A lawsuit accused Dr. Melvin Levine of sexually abusing as many as 5,000 young boys during his career.
Doctor’s journal denies allegations
Entries include his suicide vow
A former Children’s Hospital Boston pediatrician who took his own life amid accusations he molested thousands of his pediatric patients was defiant to the end and maintained his innocence, according to a suicide note and personal journal released yesterday by the lawyer for his alleged victims.
Police documents provided to the Globe by Boston attorney Carmen L. Durso, who represents at least 40 former patients of Dr. Melvin D. Levine in a class-action lawsuit, show that Levine asserted his innocence, even as he planned his suicide.
“I continue to maintain that I did nothing that was wrong or immoral in my patient care throughout more than 40 years of practicing pediatrics,’’ the documents indicate Levine wrote in a Feb. 16 journal entry. “I am an innocent victim.’’
On Feb. 17, Durso filed a lawsuit in Suffolk Superior Court accusing Levine of medical malpractice and of sexually abusing as many as 5,000 young boys during his career.
The next day, Levine — a former chief of ambulatory pediatrics at Children’s, Rhodes scholar, and best-selling author who had appeared on “The Oprah Winfrey Show’’ — was found dead in the woods near his home in North Carolina. Authorities said in a police report that he shot himself in the forehead with a 12-gauge shotgun.
Though Levine had been accused multiple times of sexually abusing young male patients, he had never faced criminal charges or conviction stemming from the accusations.
In an interview yesterday, Durso said an associate attorney in North Carolina obtained the documents through a public records request. Durso, in turn, decided to make them public.
“As unfortunate as his suicide is, it certainly doesn’t change anything that’s happened to my clients,’’ Durso said. “The things that were done to these kids are still things that were done.’’
A spokesman for the Orange County, N.C., sheriff’s office did not return calls last night seeking to verify the documents.
“The tale is about to conclude,’’ the documents indicate Levine wrote in his journal on Feb. 11 after learning that Durso was planning to hold a press conference making the accusations public. “Mine has been a script impossible to sustain. I will shoot myself today, very soon.’’
The next entry came Feb. 14: “I am still alive if not well today, Monday, Valentine’s Day. I left my office on Friday, fully intending to terminate my existence that afternoon. Then I realized my 72-hour suicide rule (to avoid impulsive self-immolation).’’
Levine also talks about calling his lawyer, Edward Mahoney of Boston, asking about the timing of the press conference.
“I decided it might be especially apt to end my life just before that grandstand event,’’ the documents indicate Levine wrote.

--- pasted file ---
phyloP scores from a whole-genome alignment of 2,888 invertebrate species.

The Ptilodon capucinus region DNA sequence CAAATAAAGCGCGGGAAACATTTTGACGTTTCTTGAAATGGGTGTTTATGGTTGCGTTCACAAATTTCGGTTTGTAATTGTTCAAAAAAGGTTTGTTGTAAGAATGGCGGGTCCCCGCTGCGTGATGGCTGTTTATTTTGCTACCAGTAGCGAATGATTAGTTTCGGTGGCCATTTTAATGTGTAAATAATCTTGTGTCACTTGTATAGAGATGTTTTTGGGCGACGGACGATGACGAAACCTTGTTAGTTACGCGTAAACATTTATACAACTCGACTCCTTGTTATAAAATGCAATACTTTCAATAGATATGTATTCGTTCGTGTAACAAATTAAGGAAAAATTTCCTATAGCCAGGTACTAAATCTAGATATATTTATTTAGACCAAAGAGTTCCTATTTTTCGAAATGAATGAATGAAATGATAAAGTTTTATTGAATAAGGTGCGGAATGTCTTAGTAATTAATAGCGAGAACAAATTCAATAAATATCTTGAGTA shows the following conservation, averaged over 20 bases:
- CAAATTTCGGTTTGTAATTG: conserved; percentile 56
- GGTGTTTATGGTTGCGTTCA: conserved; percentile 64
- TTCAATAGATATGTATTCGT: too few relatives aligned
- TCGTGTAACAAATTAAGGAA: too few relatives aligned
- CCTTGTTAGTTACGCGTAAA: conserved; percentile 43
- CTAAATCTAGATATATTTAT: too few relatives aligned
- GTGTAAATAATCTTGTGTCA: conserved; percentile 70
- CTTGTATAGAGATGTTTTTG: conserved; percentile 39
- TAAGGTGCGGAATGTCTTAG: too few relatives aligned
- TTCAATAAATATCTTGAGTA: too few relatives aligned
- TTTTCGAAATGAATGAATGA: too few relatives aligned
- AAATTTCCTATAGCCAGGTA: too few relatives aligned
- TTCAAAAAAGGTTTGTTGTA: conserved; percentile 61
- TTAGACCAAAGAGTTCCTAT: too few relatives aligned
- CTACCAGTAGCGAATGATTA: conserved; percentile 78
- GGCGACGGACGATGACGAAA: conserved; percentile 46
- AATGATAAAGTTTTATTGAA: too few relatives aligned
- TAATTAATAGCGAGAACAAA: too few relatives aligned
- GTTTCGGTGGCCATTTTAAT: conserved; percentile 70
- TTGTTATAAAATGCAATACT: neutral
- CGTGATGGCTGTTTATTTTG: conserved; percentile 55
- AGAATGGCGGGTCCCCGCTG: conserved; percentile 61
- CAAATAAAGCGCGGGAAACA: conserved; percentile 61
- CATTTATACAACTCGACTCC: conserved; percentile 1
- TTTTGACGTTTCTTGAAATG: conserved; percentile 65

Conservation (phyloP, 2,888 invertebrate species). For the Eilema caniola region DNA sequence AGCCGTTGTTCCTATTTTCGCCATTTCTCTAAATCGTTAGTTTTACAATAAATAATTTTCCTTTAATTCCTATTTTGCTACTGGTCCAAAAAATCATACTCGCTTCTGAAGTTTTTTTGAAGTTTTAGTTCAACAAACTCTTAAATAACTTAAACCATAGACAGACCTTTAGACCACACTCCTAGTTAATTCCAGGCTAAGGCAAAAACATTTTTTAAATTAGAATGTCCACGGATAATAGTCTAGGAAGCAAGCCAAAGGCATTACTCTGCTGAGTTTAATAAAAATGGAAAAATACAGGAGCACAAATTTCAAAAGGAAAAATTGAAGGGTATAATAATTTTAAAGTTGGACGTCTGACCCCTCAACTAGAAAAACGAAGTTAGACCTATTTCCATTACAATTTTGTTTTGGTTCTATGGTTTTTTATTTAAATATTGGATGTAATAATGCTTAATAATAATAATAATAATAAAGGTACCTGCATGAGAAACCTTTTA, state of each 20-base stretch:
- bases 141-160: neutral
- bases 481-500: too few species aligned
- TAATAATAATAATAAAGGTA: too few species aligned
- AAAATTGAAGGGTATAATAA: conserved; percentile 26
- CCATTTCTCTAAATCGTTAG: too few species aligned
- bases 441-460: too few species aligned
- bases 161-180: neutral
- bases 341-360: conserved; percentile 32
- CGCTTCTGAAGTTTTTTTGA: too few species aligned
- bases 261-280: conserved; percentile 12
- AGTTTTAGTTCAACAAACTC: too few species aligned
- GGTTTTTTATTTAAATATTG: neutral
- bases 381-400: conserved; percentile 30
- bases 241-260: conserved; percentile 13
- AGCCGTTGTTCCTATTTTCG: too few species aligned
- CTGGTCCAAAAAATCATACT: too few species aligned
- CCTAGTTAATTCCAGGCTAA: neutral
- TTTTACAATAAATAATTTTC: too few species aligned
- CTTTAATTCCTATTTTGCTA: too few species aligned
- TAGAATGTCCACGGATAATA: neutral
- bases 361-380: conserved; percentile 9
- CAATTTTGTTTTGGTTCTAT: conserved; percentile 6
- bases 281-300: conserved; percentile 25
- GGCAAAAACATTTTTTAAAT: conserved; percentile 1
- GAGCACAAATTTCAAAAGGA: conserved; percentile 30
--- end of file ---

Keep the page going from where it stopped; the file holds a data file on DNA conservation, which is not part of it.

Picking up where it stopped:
In the same entry, Levine writes Mahoney “implied very strongly that there are very likely to be criminal charges stemming from the upcoming press conference. I could go to jail.’’
In a phone interview, Mahoney spoke about the documents’ release. “Mr. Durso’s decision to actively disseminate such private information is inappropriate,’’ Mahoney said in a phone interview. “Mr. Durso’s one-side press conferences were, as Dr. Levine wrote, ‘absurdly unjust.’ The one [civil] case decided by the courts resulted in a verdict in Dr. Levine’s favor. Dr. Levine denied any wrongdoing at every turn, and he denied any wrongdoing in his final note.’’
In his journal, Levine also takes a swing at the potential plaintiffs who had been, and could be, lining up against him, according to the documents.
“Obviously, following this press conference, there will be more people coming after me who knows, maybe another 30 or 100 or 150!’’ he wrote in the journal. “Virtually every adult who once had a physical exam performed by Mel Levine could decide to have been abused by it (especially if they’re low on funds).’’
The documents also included the text of a typed suicide note, printed in cursive style. Parts of the note, addressed to Levine’s wife, Barbara “Bambi’’ Levine, say:
“Bambi: I am so sorry. There were no alternatives. Please do what you can to remake your life into a better life. . . . I love you. I am sorry, very sorry. We are innocent victims, yet we are helpless. . . . I didn’t want you to try to prevent what absolutely had to happen. Fortunately, we possess endless terrific shared memories you can savor.’’
After leaving Children’s Hospital, Levine moved to North Carolina and continued seeing patients. In March 2009, he signed an agreement with the North Carolina Medical Board, saying he would never again practice medicine after allegations that Levine had performed improper genital exams on boys there.
Durso’s lawsuit also names Children’s Hospital Boston, saying it was negligent in failing to properly supervise Levine. Durso said yesterday that the lawsuit will continue to go after the hospital and now Levine’s estate.
David Abel of the Globe staff contributed to this report. John M. Guilfoil can be reached at email@example.com.